While Dilated Spectrum would continue operating under its original name for a few years it wouldn’t be until 2014 that Charlie Crosby would officially team up with partner Brian Granger.
Prior to working with Steam, Granger was an owner and the lead printer of Design Syndicate, creating work for reputed names such as professional BMX-ers Dave Mirra and Matt Hoffman. Though wildly successful, Granger and his partners amiably agreed to part ways seeking other business ventures to begin ending Design Syndicate’s successful five year run in 2009.
Spending time in both Atlanta and Raleigh, N.C., Granger was no stranger to Savannah, having visited on and off for about nine years. It was during these visits that Granger took note of ample opportunity here.
“I felt like I was walking by river of gold dust and people were just passing it by,” recalls Granger.
Bearing this potential opportunity in mind, Granger moved to Savannah in 2011 and set out to make the necessary relationships an upstart business needs—the personal kind.
“Being in this type of business allows you to build relationships you couldn’t in any other business,” Granger says. It’s this emphasis on making business relationships more personable that has propelled both Granger, Crosby and Steam’s success in the Savannah community.
Indeed, longtime Steam client Logan Crable, owner of Sicky Nar Nar, cites this point of distinction explaining their relationship: “They’re the best printers and the personal element...it’s the creative community aspect, you feel a part of it.”
It’s the mesh of the personal elements and proficiency of their craft that aids the Steam team in furthering their goal to be a pillar and staple in the creative community.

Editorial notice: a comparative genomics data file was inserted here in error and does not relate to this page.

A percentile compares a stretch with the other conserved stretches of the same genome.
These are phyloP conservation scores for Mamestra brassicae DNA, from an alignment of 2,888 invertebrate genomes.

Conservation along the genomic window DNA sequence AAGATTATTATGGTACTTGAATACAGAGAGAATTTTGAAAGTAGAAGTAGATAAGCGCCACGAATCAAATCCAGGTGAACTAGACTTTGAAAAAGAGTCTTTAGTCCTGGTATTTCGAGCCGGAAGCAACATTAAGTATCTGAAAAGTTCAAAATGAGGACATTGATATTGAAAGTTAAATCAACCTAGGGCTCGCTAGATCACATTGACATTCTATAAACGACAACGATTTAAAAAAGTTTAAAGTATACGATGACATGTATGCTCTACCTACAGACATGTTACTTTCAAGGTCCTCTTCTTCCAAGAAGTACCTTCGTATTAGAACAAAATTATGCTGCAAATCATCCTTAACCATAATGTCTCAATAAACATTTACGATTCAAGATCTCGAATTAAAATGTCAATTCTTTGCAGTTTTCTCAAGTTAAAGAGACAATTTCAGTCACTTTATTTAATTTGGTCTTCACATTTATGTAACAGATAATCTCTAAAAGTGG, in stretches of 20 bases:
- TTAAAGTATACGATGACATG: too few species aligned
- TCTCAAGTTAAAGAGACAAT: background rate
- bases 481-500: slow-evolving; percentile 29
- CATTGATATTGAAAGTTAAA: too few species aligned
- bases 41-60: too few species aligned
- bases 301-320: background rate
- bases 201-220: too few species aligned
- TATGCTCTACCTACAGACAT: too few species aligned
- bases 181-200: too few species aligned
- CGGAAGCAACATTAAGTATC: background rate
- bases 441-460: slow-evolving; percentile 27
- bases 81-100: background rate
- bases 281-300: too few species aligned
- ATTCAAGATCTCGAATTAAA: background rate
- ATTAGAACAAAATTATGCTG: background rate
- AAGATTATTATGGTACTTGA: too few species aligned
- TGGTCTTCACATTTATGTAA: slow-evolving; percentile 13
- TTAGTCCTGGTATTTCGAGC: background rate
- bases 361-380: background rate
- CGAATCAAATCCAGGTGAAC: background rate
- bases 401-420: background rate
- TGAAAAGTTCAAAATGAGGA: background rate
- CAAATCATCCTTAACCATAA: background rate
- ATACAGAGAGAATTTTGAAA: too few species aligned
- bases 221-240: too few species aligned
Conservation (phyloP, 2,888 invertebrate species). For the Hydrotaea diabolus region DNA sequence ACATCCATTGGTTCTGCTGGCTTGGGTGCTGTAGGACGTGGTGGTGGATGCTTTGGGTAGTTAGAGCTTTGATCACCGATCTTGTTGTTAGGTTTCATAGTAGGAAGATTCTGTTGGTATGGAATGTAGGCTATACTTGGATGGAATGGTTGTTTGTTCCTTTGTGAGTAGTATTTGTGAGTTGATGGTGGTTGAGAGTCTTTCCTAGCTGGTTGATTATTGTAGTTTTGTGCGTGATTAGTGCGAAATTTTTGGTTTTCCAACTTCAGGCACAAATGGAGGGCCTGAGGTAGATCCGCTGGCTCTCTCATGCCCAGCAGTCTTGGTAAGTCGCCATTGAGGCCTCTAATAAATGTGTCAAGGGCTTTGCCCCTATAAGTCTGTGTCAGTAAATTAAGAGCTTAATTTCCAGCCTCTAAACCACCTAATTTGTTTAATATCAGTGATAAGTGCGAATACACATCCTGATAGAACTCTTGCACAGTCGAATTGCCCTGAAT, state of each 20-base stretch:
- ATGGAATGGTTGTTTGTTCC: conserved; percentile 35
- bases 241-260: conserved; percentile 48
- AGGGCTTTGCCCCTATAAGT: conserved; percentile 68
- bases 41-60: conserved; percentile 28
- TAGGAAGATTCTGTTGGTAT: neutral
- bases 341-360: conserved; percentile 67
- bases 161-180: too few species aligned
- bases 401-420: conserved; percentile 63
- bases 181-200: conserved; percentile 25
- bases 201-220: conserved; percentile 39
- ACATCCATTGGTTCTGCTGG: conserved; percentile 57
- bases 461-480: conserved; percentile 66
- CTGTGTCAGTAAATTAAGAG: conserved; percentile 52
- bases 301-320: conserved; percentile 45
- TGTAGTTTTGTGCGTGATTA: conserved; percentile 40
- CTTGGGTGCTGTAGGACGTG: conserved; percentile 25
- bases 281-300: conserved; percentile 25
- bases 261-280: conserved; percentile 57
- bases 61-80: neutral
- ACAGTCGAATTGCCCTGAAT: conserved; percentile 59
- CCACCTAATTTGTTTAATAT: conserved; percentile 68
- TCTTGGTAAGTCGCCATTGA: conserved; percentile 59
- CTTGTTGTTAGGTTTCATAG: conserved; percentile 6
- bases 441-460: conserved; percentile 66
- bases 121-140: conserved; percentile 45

The start of this year came with a flurry of happenings for Crosby and Granger. As co-owner of Savannah’s hot new bar Ampersand, Crosby had to manage time btween the print shop and launching his newest venture.
It was the drastic demands of time paired with Granger’s previous success and experience that prompted Crosby to bring him on as a partner with Steam Print Co. With the successful opening of Ampersand comes an avenue to hosts a range of artistic projects and events allowing for a seamless marriage betwixt Crosby’s businesses.
“We both believe in this city. We see so much opportunity, now more than ever,” Crosby says explaining the enhanced ability to further community involvement for the arts and bicycling culture, a subject of which both Granger and Crosby are adamant advocates.
Today, the list of the Steam Print Co.’s local clients is long. Employing the talents of their diverse design staff Steam prints products for local businesses such as: the Savannah Stopover, A-Town Get Down, The Rail Pub, Paris Market, Leoci’s and Sicky Nar Nar amongst others. Coupled with this they’ve created prints for local musicians like the Cusses and Crazy Bag Lady.
Logan McDonald of Le Snoot Gallery says, “I think what they produce in their realm is the highest quality in Savannah.”